DuckDuckGo to Make a Grand Entrance
Although search engine DuckDuckGo has been around for a few years, its partnership with Apple could make it a viable player in the internet search world in the very near future. The search engine displays a clean and uncluttered set of results to its users all within a secure, private environment. Will this be enough to vault it into competition with Bing and Yahoo? Perhaps.
The much anticipated launch of Apple’s IOS 8 iPhone operating system will include DuckDuckGo as the default search engine. This exposure will likely bring a great deal of attention and many new users, but will consumers react positively to a new search engine and modify some long-held search behaviors to change permanently? A couple key factors may determine the speed of acceptance.
Search and Online Privacy
DuckDuckGo runs a message on its search page that reads “The search engine that doesn’t track you.” Users are becoming more sensitive to those tracking their online activities as news about hacking and surveillance become more widespread. In a recent interview with Searchengineland, DuckDuckGo CEO Gabriel Weinberg said that users should not want to have their activity tracked by the search engines, adding:
Most people have started noticing ads following them around the Internet. That’s the annoying result of companies tracking you across the Internet – and that’s just the most visible evidence. Your information can be legally requested. You are also being charged different prices online based on this same data profile. There are many good reasons why you don’t want to be tracked.
Personal privacy concerns as well as the revelations that some government agencies may seek and store records of search activity, could drive demand for such a privacy-focused search engine.
The Apple Partnership
Following the celebrity photo hacking scandal, in which some famous celebrities had their personal photos stolen and released online, Apple seems focused on rebuilding public confidence in its security systems. A privacy oriented search engine included with the security-focused IOS 8 release may help, and releasing DuckDuckGo now as a secure search alternative may be fortuitous timing.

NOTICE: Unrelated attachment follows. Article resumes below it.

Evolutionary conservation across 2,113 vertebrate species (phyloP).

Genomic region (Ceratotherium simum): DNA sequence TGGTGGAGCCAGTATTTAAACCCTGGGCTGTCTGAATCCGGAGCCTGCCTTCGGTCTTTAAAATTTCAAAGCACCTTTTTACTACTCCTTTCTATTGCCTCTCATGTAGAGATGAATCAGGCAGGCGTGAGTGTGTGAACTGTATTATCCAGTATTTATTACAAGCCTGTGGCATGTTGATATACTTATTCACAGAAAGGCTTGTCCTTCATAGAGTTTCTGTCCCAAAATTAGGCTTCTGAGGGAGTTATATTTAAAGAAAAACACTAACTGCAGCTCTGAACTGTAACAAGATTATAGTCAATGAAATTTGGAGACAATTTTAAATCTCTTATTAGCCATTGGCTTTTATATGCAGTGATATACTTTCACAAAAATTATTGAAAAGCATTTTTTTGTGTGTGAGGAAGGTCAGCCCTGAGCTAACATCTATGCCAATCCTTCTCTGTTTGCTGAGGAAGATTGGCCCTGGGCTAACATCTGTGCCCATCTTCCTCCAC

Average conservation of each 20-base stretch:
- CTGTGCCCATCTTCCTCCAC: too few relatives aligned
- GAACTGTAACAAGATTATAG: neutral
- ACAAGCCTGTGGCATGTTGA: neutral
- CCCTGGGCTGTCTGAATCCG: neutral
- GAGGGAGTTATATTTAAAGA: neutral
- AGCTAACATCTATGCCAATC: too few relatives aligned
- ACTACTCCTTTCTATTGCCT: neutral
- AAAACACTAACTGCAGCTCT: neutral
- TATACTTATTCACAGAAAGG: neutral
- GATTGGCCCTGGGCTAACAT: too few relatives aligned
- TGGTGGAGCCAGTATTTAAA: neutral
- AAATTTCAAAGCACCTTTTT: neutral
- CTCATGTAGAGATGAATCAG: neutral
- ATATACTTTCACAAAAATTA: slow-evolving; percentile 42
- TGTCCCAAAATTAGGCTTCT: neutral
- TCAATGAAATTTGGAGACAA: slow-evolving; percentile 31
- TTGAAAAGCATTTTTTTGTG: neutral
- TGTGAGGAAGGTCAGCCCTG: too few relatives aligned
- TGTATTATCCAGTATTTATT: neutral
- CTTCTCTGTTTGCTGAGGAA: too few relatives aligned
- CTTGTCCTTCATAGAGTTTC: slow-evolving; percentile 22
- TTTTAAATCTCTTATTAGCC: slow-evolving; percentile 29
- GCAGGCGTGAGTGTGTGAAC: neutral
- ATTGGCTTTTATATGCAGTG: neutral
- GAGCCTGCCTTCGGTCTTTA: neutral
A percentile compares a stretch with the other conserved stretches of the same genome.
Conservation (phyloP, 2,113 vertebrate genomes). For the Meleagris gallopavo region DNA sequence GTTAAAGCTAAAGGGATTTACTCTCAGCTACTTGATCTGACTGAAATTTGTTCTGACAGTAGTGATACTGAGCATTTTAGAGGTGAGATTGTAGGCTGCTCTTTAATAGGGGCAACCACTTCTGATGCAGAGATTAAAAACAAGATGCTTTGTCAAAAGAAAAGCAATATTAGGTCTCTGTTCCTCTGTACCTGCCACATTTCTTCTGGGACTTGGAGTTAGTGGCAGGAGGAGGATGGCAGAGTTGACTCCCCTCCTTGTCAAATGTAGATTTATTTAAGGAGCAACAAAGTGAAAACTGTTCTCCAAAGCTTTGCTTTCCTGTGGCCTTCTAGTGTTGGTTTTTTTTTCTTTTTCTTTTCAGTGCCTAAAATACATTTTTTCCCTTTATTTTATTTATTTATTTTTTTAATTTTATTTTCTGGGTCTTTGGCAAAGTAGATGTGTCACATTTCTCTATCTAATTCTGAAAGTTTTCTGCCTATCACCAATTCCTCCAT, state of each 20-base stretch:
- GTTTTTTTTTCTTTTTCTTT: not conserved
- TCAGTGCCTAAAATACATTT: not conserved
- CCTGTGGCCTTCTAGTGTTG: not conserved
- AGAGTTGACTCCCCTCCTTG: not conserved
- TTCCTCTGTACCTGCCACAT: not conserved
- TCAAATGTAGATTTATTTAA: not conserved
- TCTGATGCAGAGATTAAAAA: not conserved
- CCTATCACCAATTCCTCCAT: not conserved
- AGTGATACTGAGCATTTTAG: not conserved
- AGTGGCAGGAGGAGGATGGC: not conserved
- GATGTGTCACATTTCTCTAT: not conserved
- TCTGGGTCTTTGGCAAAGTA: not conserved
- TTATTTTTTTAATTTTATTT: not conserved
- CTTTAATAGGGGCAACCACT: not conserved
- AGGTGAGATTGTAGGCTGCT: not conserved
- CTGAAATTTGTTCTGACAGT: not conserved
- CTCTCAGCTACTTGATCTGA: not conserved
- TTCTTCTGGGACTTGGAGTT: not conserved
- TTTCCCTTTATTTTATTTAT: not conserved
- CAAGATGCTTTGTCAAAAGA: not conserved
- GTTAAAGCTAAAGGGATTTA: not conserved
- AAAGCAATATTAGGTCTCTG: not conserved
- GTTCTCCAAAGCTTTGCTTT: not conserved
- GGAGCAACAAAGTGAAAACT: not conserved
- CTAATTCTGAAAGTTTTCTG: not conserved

One of the major user complaints about the current, common search engines is the amount of “clutter” or information confusion delivered on results pages. Paid ads, maps, push-pins and other information push organic results further down the page. In most test instances, DuckDuckGo displays three organic results “above the fold” in many browsers. This display enables readers to review the top organic results without scrolling.
Is DuckDuckGo on the Threshold of Market Acceptance?
Old consumer habits are difficult to change. Search users are accustomed to the clutter on Google and if use statistics are any indication, users already accept having their activity tracked. Consumer acceptance of a search competitor that doesn’t track user activity and that presents a cleaner set of results isn’t a sure thing.
What is reasonably clear is that if DuckDuckGo makes a strong entrance into the search arena with these market attributes, Google, Bing and Yahoo! will respond. And, as DuckDuckGo needs to operate profitably, there is no telling how long they will carry on with their relatively ad-free display and have to start “cluttering up” its own results.
As the new Apple operating system gets distributed more widely, we may not have to wait long to find out if DuckDuckGo would be the first major entrant into the search engine world in quite some time. Keep an eye out for it, and when you get the chance to try it out, let us know your opinion, and if you’ll continue using the new search engine.